Goals and well being

Topics: Motivation / Pages: 5 (1197 words) / Published: Dec 1st, 2013
Goals and Well-Being

Do the types of goals you seek affect your well-being? It has been debated that people who pursue intrinsic goals are happier than people who pursue extrinsic goals. Intrinsic goals are defined as goals that people pursue because they make them feel more rewarded internally. Extrinsic goals are goals that people pursue because they feel pressured by society or some other factor that is externally rewarding such as making a lot of money. For example, if someone decides to exercise more often because it makes them feel healthy, that is an intrinsic goal. On the other hand, if they exercise more because they want to be more attractive to other people, that is an extrinsic goal. Self-determination theory, a motivation theory, states that it is important to discriminate between autonomous actions and controlled actions. Autonomous actions are actions that people do because they want to do them. Controlled actions are actions that people do because they feel pressured to. Self-Determination theory believes that if someone’s extrinsic goals outweigh intrinsic goals, then the person’s level of well-being will decline (Ryan & Deci, 2000). In studying goals and well-being, it is argued that it critical to look at the how important the different types of goals are to individuals. This has been done in different ways such as “having people rate the importance of all the goals being considered and then regressing a person’s overall mean for all goals from the extrinsic goals, having goals rank ordered and using the average rank of extrinsic goals, and having goals rated and then subtracting the average importance rating for intrinsic goals from the average rating for extrinsic goals” (Sheldon, Ryan, Deci, & Kasser, 2004). Past research using these methods has suggested that there is a negative correlation between pursuing extrinsic goals and well-being. Other research has suggested that pursuing intrinsic goals is related to positive well-being.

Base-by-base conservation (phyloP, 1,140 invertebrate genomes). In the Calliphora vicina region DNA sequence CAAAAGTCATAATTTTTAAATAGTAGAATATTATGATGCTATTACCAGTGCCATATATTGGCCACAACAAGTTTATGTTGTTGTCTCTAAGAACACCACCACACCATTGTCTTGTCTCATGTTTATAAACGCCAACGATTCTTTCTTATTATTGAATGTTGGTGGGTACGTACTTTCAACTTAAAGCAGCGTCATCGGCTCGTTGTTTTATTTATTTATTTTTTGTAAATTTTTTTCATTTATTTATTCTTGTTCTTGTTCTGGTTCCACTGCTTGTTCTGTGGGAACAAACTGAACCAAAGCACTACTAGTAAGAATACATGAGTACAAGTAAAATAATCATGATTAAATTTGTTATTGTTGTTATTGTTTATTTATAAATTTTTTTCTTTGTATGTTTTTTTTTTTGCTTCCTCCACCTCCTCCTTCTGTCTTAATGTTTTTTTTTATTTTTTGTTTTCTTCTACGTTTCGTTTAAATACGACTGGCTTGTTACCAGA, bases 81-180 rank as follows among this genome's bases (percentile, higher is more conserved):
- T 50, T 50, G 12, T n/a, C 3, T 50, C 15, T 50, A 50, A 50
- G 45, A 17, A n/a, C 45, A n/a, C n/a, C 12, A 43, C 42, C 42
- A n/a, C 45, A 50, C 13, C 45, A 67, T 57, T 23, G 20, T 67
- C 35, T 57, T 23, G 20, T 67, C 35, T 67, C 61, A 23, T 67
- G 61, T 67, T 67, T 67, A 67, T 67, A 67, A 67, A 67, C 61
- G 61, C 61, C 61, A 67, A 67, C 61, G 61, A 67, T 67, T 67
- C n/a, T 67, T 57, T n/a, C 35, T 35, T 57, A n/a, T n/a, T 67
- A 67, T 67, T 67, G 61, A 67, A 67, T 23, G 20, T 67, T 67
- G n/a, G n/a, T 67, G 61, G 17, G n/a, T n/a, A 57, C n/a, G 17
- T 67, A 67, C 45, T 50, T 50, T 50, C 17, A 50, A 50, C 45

References: Martos, T., & Kopp, M. S. (2012). Life goals and well-being: Does financial status matter? Evidence from a representative Hungarian sample. Social Indicators Research, 105(3), 561-568. doi:10.1007/s11205-011-9788-7 Ryan, R. M., & Deci, E. L. (2000). Intrinsic and extrinsic motivations: Classic definitions and new directions. Contemporary Educational Psychology, 25(1), 54-67. doi:10.1006/ceps.1999.1020 Sheldon, K. M., & Kasser, T. (2008). Psychological threat and extrinsic goal striving. Motivation And Emotion, 32(1), 37-45. doi:10.1007/s11031-008-9081-5 Sheldon, K. M., Ryan, R. M., Deci, E. L., & Kasser, T. (2004). The independent effects of goal contents and motives on well-being: It 's both what you pursue and why you pursue it. Personality And Social Psychology Bulletin, 30(4), 475-486. doi:10.1177/0146167203261883 Van Hiel, A., & Vansteenkiste, M. (2009). Ambitions fulfilled? The effects of intrinsic and extrinsic goal attainment on older adults ' ego-integrity and death attitudes. The International Journal Of Aging & Human Development, 68(1), 27-51. doi:10.2190/AG.68.1.b

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